• In order to move a lot of air in an audio speaker or transducer, it is necessary to increase the size, that is the diameter, of the driver or speaker cone and/or increase the excursion or movement of the cone. However, with large drivers, as the diameter of the cone increases the cone becomes heavier and less rigid, thereby decreasing the efficiency and the transient response. Also, the larger the cone, the more power that is needed to move it and the greater the heat energy that is developed. Further, any perturbation in the geometry of a cone as it is forced through the air by the coil results is distortion and lowers the power handling capability of the driver. For these reasons, the diameter of most drivers has been conventionally limited to 18 inches or less, especially for paper cones. At larger sizes, a difference of one inch in diameter makes a significant difference in the mass necessary to maintain the required stiffness in a cone.
  • An additional problem for the larger drivers that have a greater throw or movement is that as the cone moves through its excursion, it often encounters uneven forces caused by a shape of the transducer box or housing or a room wherein the box or housing is placed. The cone then transfers the non axis-symmetric energy to the coil causing it to shift in a surrounding air gap, a phenomenon known as “cone rocking”. To overcome this, most systems are developed with wider air gaps. Although this increase in tolerance of the air gap permits some “cone rocking” without adversely effecting the sound output, the wider gap not only requires more powerful magnets to maintain flux density across the additional gap space, but also results in a greater volume of air which functions as an insulator in the gap. Thus, the greater the air gap, the greater the build up of heat within the transducer with a resulting loss of operating power.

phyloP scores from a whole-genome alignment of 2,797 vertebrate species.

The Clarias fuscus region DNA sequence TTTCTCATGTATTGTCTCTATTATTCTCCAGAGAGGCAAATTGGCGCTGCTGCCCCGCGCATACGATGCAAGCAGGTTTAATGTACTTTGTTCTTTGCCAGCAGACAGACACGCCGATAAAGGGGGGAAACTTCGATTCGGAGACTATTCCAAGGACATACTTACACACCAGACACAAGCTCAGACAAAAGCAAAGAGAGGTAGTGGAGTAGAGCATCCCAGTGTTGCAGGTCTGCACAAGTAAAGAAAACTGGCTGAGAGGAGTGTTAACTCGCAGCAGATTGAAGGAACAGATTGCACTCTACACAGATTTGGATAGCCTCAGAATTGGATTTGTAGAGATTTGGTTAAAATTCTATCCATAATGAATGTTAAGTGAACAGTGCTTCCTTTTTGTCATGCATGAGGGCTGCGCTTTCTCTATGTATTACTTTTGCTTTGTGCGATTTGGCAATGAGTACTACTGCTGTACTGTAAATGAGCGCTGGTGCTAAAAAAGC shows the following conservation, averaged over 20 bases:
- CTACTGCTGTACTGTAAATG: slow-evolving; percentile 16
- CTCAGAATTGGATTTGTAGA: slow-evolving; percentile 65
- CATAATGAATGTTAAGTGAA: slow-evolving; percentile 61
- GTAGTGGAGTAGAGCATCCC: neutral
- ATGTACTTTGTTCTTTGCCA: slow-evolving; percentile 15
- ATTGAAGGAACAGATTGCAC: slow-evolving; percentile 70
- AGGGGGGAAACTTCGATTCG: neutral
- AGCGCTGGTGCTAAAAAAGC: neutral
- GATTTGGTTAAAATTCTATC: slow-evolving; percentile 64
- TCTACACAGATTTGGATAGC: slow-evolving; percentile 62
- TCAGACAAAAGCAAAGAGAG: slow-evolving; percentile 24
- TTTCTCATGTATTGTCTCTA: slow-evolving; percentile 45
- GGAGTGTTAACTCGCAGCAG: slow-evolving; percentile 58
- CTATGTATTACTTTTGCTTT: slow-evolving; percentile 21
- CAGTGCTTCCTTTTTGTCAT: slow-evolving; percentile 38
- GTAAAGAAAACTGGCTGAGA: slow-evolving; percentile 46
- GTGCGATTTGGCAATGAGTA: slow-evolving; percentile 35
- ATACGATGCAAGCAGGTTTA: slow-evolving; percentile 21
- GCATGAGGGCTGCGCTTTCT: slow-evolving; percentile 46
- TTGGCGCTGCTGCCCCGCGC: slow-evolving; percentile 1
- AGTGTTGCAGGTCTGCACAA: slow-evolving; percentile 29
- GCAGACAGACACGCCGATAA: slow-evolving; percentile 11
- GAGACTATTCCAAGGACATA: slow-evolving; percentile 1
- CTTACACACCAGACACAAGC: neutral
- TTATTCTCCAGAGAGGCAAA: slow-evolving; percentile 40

• In an average conventional driver, the piston, which is the coil and the cone, is supported in two places, normally at a surround and at a spider. These two elements maintain the coil centered in the air gap and are generally sufficient axial support for drivers with short throw excursions and the “cone rocking” is usually not a problem, however, the larger drivers with greater excursions, greater support is necessary.